Research & Evaluation FAQs

What are assessment, evaluation, and research, and what distinguishes them from one another?

The terms assessment, evaluation, and research are often used interchangeably in the field of education, and there is no single accepted definition of what each term means. We know that all three terms refer to the systematic gathering, analysis, and interpretation of information (“data”), but the intended purpose of this data gathering differs.


Assessment has been defined as:

  • “The systematic collection, review, and use of information about educational programs undertaken for the purpose of improving student learning and development.” (Palomba & Banta, 1999)
  • “The process of gathering and discussing information from multiple and diverse sources in order to develop a deep understanding of what students know, understand, and can do with their knowledge as a result of their educational experiences; the process culminates when assessment results are used to improve subsequent learning.” (Huba & Freed, 2000)

Assessment can be used to provide individual students with feedback on their own learning process. To learn more about this, check out our Teaching & Learning team’s page, Assess Student Learning.

Assessment can also be used to make larger course-level and curricular improvements to the student academic experience. These are the types of assessment projects that our Research & Evaluation team work on.


Evaluation is often described as going beyond assessment to involve a judgment of merit, worth, or value and to inform key decisions (Scriven, 1991).

  • Evaluators use assessment information to make a judgment, often based on whether the actual outcomes of an intervention, class, or program match the intended learning outcomes (Suskie, 2010)
  • Program evaluation has been defined as “the identification, clarification, and application of defensible criteria to determine an evaluation object’s value (worth or merit) in relation to those criteria.” (Fitzpatrick, Sanders, & Worthen, 2004)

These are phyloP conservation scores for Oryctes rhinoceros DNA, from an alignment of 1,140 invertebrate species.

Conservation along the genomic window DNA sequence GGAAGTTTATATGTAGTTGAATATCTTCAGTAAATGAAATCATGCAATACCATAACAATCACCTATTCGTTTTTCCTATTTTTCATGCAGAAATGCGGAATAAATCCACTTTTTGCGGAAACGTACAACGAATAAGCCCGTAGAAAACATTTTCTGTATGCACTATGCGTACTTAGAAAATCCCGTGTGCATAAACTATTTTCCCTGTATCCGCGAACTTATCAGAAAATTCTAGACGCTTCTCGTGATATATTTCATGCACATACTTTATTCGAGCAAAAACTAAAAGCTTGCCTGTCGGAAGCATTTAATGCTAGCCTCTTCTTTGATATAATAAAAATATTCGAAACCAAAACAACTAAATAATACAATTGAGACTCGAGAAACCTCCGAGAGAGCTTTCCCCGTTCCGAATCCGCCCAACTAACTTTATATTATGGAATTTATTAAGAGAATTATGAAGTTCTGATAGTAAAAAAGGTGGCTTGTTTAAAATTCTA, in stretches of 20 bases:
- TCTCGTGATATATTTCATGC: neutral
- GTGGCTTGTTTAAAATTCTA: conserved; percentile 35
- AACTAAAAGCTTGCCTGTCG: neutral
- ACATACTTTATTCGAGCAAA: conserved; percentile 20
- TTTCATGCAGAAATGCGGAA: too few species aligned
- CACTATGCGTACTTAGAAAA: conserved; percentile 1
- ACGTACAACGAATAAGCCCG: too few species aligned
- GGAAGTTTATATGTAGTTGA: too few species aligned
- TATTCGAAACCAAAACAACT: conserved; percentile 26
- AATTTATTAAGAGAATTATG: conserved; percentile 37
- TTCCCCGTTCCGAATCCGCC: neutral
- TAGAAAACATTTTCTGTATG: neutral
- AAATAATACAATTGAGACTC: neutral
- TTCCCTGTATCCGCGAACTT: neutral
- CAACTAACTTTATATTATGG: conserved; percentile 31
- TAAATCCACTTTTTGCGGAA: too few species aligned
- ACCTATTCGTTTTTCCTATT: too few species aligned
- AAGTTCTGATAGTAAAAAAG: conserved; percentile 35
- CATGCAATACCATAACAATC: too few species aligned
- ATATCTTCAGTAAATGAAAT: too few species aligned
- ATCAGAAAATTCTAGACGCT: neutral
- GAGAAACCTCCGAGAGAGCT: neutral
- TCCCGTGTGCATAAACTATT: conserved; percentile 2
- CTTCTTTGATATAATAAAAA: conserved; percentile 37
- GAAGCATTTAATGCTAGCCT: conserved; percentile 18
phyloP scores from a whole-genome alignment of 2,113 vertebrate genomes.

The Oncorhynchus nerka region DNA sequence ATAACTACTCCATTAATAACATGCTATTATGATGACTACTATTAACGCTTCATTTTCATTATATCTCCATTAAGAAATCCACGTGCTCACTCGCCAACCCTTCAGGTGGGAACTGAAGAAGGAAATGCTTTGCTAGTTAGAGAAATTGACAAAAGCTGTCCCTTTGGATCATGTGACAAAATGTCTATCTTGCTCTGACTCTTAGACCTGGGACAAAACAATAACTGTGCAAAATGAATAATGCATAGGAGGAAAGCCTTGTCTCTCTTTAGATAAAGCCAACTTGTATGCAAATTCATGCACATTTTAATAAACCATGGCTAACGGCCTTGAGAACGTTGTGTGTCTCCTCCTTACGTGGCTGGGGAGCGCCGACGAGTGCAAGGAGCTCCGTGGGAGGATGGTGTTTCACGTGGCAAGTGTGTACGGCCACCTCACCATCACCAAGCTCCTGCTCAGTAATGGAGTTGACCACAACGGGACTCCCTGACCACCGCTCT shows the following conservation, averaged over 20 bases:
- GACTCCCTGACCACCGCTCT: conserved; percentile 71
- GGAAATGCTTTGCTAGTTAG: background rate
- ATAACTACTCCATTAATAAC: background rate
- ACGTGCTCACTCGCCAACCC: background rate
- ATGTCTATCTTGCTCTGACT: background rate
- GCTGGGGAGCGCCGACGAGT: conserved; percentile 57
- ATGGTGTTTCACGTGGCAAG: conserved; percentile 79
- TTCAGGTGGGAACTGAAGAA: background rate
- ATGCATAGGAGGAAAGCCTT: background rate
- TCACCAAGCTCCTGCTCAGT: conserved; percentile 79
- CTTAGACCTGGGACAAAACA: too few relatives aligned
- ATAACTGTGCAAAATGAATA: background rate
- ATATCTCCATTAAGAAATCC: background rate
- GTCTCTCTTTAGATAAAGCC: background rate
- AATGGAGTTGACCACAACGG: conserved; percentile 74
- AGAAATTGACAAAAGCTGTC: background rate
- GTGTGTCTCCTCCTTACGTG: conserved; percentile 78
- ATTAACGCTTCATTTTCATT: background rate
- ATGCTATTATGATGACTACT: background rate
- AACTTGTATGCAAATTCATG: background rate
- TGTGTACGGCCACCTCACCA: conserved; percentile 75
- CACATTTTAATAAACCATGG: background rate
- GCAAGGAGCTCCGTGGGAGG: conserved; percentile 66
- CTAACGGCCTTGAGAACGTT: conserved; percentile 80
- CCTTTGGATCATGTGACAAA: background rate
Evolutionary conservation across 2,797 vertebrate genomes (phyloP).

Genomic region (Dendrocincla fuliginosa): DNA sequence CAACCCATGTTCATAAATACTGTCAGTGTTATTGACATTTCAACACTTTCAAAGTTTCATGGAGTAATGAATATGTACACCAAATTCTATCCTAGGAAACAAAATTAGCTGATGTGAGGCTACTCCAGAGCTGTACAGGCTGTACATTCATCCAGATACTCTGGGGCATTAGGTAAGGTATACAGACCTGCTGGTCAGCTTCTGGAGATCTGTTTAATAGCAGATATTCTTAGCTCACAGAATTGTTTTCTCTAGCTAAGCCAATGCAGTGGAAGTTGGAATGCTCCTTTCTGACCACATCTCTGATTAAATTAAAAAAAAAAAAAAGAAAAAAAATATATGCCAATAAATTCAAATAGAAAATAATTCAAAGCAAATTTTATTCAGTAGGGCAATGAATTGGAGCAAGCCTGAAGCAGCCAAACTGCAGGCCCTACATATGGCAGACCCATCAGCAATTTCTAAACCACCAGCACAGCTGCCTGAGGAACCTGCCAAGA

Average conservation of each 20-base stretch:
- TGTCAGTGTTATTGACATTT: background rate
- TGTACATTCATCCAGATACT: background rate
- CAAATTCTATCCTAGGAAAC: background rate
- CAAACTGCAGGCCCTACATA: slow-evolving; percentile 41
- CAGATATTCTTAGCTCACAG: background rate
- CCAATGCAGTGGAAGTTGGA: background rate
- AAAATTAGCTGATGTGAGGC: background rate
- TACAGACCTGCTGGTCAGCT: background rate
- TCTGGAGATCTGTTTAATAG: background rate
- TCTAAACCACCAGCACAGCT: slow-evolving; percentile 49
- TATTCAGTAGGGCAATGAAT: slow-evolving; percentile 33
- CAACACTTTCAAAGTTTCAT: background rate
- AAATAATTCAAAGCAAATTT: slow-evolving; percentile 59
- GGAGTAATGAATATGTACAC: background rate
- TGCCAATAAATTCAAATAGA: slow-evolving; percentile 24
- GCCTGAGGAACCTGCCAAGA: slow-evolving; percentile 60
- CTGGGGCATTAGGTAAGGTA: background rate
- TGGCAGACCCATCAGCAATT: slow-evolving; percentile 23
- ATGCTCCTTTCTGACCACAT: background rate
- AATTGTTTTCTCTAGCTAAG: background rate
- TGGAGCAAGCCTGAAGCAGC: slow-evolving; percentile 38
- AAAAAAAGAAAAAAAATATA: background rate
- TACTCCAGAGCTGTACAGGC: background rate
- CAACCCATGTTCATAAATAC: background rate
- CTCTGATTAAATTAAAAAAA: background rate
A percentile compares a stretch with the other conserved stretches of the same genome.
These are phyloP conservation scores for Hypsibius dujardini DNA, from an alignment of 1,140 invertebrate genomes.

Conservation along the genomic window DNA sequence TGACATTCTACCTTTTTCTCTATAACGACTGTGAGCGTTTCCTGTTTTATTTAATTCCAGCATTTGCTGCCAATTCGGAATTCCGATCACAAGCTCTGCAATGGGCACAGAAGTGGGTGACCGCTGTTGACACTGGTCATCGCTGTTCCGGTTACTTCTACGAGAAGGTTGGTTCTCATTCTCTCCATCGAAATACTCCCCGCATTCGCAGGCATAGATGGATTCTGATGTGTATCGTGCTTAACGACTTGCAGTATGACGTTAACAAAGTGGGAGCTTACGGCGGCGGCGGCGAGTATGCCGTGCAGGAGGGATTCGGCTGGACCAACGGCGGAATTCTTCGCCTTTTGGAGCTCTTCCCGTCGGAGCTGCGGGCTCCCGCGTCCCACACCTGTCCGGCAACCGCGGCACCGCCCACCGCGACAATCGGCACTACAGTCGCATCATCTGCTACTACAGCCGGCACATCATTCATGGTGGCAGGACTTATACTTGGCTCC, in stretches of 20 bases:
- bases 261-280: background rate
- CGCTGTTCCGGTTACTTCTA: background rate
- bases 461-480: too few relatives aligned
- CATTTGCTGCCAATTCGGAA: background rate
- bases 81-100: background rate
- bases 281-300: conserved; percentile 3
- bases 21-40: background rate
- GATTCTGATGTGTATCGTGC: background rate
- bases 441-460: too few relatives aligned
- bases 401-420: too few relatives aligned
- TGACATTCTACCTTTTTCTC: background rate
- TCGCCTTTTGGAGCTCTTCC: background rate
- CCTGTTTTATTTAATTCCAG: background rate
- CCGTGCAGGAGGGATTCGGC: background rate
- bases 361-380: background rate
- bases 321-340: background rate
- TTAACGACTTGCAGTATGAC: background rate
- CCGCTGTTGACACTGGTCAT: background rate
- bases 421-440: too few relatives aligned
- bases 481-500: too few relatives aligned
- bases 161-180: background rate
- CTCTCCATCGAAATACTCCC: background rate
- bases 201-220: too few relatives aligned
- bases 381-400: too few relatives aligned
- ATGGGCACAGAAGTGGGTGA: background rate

Finally, research involves the creation of generalizable or transferable knowledge. When conducting an assessment or evaluation, the goal is to inform educational practices and policies within a specific learning context. When conducting research, the goal is to create and share knowledge about educational issues, practices, or policies that are relevant in a wide range of contexts.

Why should I do an assessment or an evaluation?

Whether you are just starting to design a new class or program, are implementing pedagogical changes in an existing class or program, or want to evaluate the outcomes of an established class or program, you can gather and interpret data to guide your thinking and decision-making.

Assessment and evaluation can be used to

  • Identify the needs or “gaps” between a course or program’s desired and actual outcomes (needs assessment).
  • Identify the strengths and resources that can be used to support student learning and success within a given context (strengths-based or asset-based assessment).
  • Assess the effectiveness of a new educational practice, course, or program (program evaluation).
  • Identify factors that support or inhibit student learning and success in a given context.
  • Examine inequities in students’ access to high-quality educational experiences.
  • Track progress toward attaining course- and program-level outcomes.

And more!

Do I need human subjects research approval from COUHES to conduct an assessment, evaluation, or research project?

Research projects that are aimed at contributing to generalizable knowledge and that involve human participants, or data collected from human participants, will generally need to receive approval or exemption from MIT’s Committee on the Use of Humans as Experimental Subjects (COUHES).

Some, but not all, assessment and evaluation projects do not need human subjects research approval from COUHES. To learn more about these definitions and guidelines, visit the COUHES definitions webpage.

It is important to determine whether you need to apply for COUHES approval before you engage in any recruitment or data collection efforts. There are several different levels of COUHES review that a project may go through, depending on the research procedures, the population, and the level of risk involved. TLL’s R&E team can work with you and COUHES to determine whether a particular project needs approval and to guide you through the process of requesting approval if necessary.